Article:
Tuesday, December 2, 2014

A More Christ-Centered Holiday with "12 Days of Christmas"

      Ever since I was a child, I have felt that Christmas is way too commercialized.  It comes and goes every year with the main focus on gifts and people never having thought of the true meaning or why Christmas is so important to the world.  I have always had a strong faith in our Savior Jesus Christ, and I have a deep respect and love for the Christmas spirit.  Believe it or not, when I was a young teen, I begged my parents to have a Christmas without presents and just dedicate it to family time.  My parents just laughed at me and said, "Yeah, sure." They had problems recognizing the truly important things in life.  No dice.  We got plenty of presents, but no quality time with the family.  I don't remember what gifts I received.  I just remember feeling sad and lonely.  I remember feeling ashamed that my family did not once stop and talk about the birth of Christ on Christmas Day.

     All those years inspired me to do more for my family and for my kids.  I had vowed that I would teach my children about the significance of Christmas and the value of family togetherness.  I knew things would be different for my family.  Luckily, my husband Daniel was on board and has always made endless efforts to better our life for our family.  Every year, we attempt to make Christmas more Christ-centered, spiritual, and memorably fun.
     This year we decided to start limiting presents to three gifts per child.  With each gift representing the gifts given to Jesus: Gold, Frankincense, and Myrrh.  We will be explaining to our children the meaning behind each gift.
  • GOLD: This gift will be something that the child has been wanting; that special gift they have been asking for.  
  • FRANKINCENSE: This gift will be something for their body.  It could be something to encourage health, or maybe clothing.  
  • MYRRH: This gift will be something that enriches the mind or spirit.  It might be something of spiritual or sentimental value, or an educational present.  
These specific guidelines made it much easier to make out our Christmas shopping list this year! And helped us stay within a decent budget.
     Another tradition we are starting this year is "12 Days of Christmas Family Fun."  I have a list of (free or inexpensive) activities for the family to do together every evening for the 12 days that lead up to Christmas.  I ordered these adorable Small Red Envelopes and then I used these Printable Tags link to paste on our envelopes. I printed out this Free Tag Template and wrote one activity on each tag and placed them inside the envelopes. They turned out so cute!!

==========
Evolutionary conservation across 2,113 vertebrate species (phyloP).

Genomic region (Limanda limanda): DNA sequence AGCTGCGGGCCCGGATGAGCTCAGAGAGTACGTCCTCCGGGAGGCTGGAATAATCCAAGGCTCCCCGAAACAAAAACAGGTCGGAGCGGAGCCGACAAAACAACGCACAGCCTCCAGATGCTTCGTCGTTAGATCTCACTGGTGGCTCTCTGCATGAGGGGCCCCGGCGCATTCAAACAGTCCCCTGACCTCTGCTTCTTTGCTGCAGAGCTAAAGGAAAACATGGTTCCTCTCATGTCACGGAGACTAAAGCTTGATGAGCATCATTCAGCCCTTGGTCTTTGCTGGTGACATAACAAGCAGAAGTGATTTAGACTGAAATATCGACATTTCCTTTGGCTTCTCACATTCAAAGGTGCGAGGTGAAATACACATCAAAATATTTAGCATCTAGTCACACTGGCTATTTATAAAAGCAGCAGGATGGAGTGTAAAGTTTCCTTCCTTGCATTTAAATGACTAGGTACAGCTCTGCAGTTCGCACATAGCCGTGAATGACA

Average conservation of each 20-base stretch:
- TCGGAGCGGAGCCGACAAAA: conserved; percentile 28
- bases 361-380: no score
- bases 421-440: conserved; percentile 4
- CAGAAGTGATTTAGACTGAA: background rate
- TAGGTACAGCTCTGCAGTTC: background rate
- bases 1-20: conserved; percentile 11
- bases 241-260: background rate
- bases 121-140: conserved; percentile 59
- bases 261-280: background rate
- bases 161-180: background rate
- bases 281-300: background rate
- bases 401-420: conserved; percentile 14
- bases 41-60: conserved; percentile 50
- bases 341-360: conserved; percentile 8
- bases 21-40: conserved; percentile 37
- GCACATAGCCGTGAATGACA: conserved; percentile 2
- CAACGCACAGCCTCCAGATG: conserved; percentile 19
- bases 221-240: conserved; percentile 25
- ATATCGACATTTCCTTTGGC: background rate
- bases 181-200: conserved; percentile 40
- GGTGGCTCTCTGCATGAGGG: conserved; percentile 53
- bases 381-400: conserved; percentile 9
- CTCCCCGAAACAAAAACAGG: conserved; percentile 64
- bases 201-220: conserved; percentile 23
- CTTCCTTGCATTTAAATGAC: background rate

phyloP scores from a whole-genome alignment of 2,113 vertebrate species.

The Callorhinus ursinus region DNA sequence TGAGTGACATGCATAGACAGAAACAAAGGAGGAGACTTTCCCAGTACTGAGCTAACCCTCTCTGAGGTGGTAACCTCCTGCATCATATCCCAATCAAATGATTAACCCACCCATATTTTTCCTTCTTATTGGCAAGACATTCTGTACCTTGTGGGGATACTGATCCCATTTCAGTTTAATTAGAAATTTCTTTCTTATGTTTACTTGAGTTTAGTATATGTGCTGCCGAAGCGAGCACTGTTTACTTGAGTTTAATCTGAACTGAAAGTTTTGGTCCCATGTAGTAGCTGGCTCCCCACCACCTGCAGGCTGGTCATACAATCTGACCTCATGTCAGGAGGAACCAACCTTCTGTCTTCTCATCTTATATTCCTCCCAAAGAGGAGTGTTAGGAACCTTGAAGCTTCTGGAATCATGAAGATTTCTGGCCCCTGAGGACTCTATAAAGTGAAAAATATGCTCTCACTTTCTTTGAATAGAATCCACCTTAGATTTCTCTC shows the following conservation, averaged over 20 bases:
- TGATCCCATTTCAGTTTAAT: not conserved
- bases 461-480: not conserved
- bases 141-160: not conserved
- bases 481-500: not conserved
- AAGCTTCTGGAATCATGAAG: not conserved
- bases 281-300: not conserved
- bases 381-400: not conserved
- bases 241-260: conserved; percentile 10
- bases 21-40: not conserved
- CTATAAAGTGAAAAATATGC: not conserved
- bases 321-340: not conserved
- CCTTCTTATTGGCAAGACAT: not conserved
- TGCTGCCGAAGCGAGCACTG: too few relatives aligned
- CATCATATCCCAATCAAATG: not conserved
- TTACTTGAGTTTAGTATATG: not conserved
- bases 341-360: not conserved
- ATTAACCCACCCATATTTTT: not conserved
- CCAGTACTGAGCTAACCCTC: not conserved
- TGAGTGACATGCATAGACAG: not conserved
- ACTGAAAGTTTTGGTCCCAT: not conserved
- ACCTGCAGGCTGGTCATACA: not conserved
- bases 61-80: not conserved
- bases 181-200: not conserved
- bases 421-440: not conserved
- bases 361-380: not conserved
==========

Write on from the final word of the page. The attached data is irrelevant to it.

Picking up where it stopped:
I plan to hide them in the tree and ask my girls to find the right number each day.  I figured this is a good tradition to have if we want to focus on quality family memories, instead of focusing on Christmas gifts. And guess what?  Finding the envelopes will be a fun educational way for my girls to practice their numbers! Homeschooling score!

Here is my list of activities. But shhhh! Don't tell my girls. ;)

 1)  Play a board game or put together a puzzle
 2)  Do a service project
 3)  Movie night
 4)  See Christmas lights and drink hot cocoa
 5)  See the temple Christmas lights
 6)  Play an active game (like hide & seek or tag or a sport)
 7)  Go ice skating
 8)  Bake treats or make a gingerbread nativity scene
 9)  Talk a walk on the pier and eat ice cream
10)  Make ornaments or another craft
11)  Read aloud the nativity story (I bought The Christmas Story book which is perfect for preschool kids!) and sing Christmas Carols around the tree
12)  Gifts on Christmas Day!!

     In case you were wondering, we still "do Santa."  We love Santa and the fun childhood traditions that come with Santa Claus: pictures with Santa, letters to Santa, stockings filled with goodies from Santa.  And to be honest, I'm pretty certain my 4 year old is perfectly aware of the Santa tradition.  She has expressed to me how she thinks it's fun to pretend we are giving each other gifts from Santa, haha.  We didn't say anything to her. I guess she figured it out on her own, but since we daily encourage pretend and magic play, it doesn't seem like a big charade...just another fun game.  But overall, we don't talk about Santa a whole lot and we don't use it as a way to get our kids to behave, because hey...they should be behaving regardless! ;)  But we do make sure to discuss Baby Jesus a lot around Christmas and we always explain to our kids that Christmas is a time to celebrate his birth and to rejoice in "peace on earth, good will toward men."
Happy Holidays to all!